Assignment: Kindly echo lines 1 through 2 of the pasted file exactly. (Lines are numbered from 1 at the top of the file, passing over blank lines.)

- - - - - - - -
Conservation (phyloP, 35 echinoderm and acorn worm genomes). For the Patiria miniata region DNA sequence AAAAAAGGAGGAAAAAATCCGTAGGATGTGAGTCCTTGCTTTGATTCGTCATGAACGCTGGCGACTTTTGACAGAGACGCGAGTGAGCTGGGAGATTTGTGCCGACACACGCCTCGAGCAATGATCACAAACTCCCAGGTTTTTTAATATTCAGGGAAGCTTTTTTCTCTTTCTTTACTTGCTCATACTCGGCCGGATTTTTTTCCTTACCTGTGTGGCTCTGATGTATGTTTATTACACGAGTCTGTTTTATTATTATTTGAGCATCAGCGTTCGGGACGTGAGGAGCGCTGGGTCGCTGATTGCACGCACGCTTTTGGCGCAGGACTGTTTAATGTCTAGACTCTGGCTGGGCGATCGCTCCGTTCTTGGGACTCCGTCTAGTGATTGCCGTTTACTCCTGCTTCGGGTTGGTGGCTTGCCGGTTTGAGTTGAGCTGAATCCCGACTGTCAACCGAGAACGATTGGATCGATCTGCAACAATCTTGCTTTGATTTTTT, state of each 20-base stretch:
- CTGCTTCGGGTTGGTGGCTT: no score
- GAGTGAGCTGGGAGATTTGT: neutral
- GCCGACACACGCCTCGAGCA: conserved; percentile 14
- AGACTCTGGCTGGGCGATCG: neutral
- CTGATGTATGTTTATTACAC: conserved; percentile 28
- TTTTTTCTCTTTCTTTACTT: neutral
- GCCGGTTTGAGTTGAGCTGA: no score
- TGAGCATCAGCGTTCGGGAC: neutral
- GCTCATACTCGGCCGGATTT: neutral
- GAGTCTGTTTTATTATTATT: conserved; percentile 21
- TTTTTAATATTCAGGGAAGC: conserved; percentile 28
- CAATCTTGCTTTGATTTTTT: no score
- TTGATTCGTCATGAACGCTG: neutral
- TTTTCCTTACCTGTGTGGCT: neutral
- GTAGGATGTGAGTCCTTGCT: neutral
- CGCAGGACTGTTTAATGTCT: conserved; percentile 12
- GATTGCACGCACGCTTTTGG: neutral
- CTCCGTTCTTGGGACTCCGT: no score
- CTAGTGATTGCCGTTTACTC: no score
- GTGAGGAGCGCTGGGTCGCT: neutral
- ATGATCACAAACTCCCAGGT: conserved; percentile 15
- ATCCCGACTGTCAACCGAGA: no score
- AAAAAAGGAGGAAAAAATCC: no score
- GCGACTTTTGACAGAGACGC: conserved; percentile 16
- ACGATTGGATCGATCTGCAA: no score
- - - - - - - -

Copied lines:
Conservation (phyloP, 35 echinoderm and acorn worm genomes). For the Patiria miniata region DNA sequence AAAAAAGGAGGAAAAAATCCGTAGGATGTGAGTCCTTGCTTTGATTCGTCATGAACGCTGGCGACTTTTGACAGAGACGCGAGTGAGCTGGGAGATTTGTGCCGACACACGCCTCGAGCAATGATCACAAACTCCCAGGTTTTTTAATATTCAGGGAAGCTTTTTTCTCTTTCTTTACTTGCTCATACTCGGCCGGATTTTTTTCCTTACCTGTGTGGCTCTGATGTATGTTTATTACACGAGTCTGTTTTATTATTATTTGAGCATCAGCGTTCGGGACGTGAGGAGCGCTGGGTCGCTGATTGCACGCACGCTTTTGGCGCAGGACTGTTTAATGTCTAGACTCTGGCTGGGCGATCGCTCCGTTCTTGGGACTCCGTCTAGTGATTGCCGTTTACTCCTGCTTCGGGTTGGTGGCTTGCCGGTTTGAGTTGAGCTGAATCCCGACTGTCAACCGAGAACGATTGGATCGATCTGCAACAATCTTGCTTTGATTTTTT, state of each 20-base stretch:
- CTGCTTCGGGTTGGTGGCTT: no score